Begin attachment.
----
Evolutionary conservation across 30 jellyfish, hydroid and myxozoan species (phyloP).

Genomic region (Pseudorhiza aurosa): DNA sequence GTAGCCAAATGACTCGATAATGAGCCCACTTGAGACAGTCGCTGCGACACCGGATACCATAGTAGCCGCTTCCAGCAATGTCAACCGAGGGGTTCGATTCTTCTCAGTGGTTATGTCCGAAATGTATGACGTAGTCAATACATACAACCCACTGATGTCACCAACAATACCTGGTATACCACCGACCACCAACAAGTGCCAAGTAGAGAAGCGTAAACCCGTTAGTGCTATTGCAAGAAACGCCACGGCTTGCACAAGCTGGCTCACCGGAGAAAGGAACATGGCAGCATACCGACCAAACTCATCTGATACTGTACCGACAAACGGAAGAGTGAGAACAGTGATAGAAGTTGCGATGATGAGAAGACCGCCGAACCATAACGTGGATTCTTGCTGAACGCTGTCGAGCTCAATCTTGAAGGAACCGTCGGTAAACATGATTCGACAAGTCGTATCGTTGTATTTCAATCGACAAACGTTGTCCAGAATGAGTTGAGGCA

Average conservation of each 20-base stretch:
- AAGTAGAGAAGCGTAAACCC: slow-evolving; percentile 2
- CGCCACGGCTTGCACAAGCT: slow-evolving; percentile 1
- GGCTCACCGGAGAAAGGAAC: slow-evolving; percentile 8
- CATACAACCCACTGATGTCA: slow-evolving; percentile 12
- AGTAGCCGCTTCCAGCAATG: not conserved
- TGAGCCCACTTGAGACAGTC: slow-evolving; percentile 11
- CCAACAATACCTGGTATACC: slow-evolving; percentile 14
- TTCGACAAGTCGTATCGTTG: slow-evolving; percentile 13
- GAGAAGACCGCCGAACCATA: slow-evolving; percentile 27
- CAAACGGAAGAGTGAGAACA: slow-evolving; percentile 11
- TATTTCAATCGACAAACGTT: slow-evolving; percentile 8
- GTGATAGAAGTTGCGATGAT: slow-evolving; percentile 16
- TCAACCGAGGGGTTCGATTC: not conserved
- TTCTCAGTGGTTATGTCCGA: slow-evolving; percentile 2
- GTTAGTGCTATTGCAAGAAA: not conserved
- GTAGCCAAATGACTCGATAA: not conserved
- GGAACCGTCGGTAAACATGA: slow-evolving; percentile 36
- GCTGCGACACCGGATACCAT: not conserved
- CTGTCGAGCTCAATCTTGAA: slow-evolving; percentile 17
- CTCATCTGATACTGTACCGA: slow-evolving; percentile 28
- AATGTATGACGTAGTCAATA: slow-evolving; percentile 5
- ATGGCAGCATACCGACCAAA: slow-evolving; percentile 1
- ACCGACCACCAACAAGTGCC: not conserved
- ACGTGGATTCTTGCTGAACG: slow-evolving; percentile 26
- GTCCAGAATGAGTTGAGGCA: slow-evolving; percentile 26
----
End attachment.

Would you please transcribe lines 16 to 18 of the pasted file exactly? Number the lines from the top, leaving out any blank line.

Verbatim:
- TCAACCGAGGGGTTCGATTC: not conserved
- TTCTCAGTGGTTATGTCCGA: slow-evolving; percentile 2
- GTTAGTGCTATTGCAAGAAA: not conserved